Nashville, Tennessee Valley to get ‘heavy rain’ this week following deadly flooding, forecasters say
Nashville flash flooding kills at last four
Heavy rainfall triggers a state of emergency in Nashville, Tennessee.
Forecasters are warning Monday that parts of Tennessee will see “heavy rain” in the next few days following devastating flooding over the weekend that left four people dead in Nashville.
The showers and thunderstorms expected to move through the state starting Tuesday afternoon into Wednesday have prompted the National Weather Service to issue flood warnings and advisories for more than two dozen counties.
“The current forecast shows total rainfall amounts of 1 to 2 inches across the region,” it said in an advisory, but added that the “main concern may be in regards to flash flooding as heavy rain impacts a region that recently experienced flooding just a few days ago.”
Bellevue residents survey flooding from the Harpeth River on Sunday in Nashville, Tenn. Flash flooding from storms the night before caused road closures in the Bellevue neighborhood. (Reuters)
NASHVILLE MAYOR DECLARES STATE OF EMERGENCY FOLLOWING DEADLY FLOODING
The latest storms are expected to drop another 1.6 inches of rain on Nashville, according to Fox 17.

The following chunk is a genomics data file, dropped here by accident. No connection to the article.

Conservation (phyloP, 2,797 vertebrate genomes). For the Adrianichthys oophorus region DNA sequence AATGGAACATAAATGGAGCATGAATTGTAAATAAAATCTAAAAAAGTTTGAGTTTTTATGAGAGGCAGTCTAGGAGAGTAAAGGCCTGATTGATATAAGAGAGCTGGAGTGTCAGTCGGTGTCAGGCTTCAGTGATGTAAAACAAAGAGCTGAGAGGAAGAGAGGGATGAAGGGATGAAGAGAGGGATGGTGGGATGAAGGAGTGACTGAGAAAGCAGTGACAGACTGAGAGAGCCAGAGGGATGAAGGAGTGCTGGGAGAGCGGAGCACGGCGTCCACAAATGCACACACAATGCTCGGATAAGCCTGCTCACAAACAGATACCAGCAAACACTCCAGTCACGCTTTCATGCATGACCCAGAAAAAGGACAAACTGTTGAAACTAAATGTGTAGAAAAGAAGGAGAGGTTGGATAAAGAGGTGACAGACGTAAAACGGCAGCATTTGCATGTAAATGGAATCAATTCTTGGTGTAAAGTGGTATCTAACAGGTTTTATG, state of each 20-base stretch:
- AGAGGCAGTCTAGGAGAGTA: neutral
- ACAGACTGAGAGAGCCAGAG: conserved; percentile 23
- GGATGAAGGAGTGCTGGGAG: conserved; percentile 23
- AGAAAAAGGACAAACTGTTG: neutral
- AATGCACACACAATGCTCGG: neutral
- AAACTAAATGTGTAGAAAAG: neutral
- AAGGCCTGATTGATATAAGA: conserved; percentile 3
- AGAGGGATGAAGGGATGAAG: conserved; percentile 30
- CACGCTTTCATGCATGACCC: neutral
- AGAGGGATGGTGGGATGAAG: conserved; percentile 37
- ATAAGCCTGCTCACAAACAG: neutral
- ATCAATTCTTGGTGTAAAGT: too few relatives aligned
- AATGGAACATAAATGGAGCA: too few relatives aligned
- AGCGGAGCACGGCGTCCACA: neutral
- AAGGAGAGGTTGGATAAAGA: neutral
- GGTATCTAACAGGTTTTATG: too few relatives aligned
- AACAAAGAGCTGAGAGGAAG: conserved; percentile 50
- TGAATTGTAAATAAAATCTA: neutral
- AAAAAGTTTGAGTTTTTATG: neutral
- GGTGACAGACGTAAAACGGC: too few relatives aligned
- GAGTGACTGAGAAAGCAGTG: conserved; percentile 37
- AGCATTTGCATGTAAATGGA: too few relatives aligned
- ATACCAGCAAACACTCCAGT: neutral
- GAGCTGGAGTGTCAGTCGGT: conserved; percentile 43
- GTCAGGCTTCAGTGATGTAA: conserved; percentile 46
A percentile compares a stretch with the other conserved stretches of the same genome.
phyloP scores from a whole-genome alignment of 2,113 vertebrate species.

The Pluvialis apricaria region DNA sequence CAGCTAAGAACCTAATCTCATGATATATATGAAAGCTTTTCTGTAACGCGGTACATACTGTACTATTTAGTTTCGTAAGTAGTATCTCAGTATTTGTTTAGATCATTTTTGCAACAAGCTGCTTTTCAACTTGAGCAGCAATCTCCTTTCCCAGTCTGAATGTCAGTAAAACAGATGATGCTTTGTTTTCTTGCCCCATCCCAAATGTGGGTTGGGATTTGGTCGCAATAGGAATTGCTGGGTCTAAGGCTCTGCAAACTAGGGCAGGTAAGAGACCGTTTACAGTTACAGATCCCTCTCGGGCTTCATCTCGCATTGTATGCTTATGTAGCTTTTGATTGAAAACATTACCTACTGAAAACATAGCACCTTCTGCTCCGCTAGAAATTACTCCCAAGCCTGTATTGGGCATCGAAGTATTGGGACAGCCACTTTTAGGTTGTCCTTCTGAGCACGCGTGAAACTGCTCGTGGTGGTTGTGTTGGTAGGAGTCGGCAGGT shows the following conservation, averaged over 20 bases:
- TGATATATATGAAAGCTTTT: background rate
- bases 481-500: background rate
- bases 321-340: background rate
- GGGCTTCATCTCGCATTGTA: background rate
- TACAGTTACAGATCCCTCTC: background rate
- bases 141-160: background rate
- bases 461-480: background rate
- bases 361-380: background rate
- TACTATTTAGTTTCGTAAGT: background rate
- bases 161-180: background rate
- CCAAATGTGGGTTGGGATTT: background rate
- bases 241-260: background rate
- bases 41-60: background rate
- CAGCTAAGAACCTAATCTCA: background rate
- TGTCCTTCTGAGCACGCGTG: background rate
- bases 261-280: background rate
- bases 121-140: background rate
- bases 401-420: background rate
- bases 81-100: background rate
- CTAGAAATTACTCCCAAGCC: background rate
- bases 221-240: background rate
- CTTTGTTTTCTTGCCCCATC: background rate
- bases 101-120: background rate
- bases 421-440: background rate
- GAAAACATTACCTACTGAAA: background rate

Nashville received more than 7 inches of rain over the weekend, the second-highest two-day rainfall total ever recorded in the city, Mayor John Cooper said at a news conference Sunday. Authorities found four bodies in the aftermath of the storms and at least 130 people had to be rescued from cars, apartments and homes in the Nashville area, fire Chief William Swann added.
“I don’t have the facts right now to understand why we lost lives exactly, but I’m counting on our emergency departments to have a very thorough analysis,” Cooper also said, according to The Tennessean.
Debris lies in the backyard yard outside a home in Nashville on Sunday. Flash flooding along Sevenmile Creek the night before caused major damage in the South Nashville neighborhood. (Reuters)
Following the weekend rainfall, many rivers and creeks were at or near their highest levels since 2010, the National Weather Service said. Floods in May 2010 caused 21 deaths in Tennessee and an estimated $1.5 billion in damage in Nashville.
“It’s the worst flooding event we’ve seen since the May 2010 flood,” National Weather Service meteorologist Sam Shamburger told The Tennessean. “But the main difference is this event affected a much smaller area than the 2010 flood.”
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Flooding from the Harpeth River on Sunday in Nashville. (Reuters)
Everette Miles, a resident of the Antioch neighborhood in Nashville, bought a new car after his old one was destroyed in the 2010 floods – only to have it damaged in the storms this past weekend, the newspaper reported.
“You’re trying to keep up with paying your rent and light bills and stuff and then right here happens,” he said. “The Lord will see us through it, though.”
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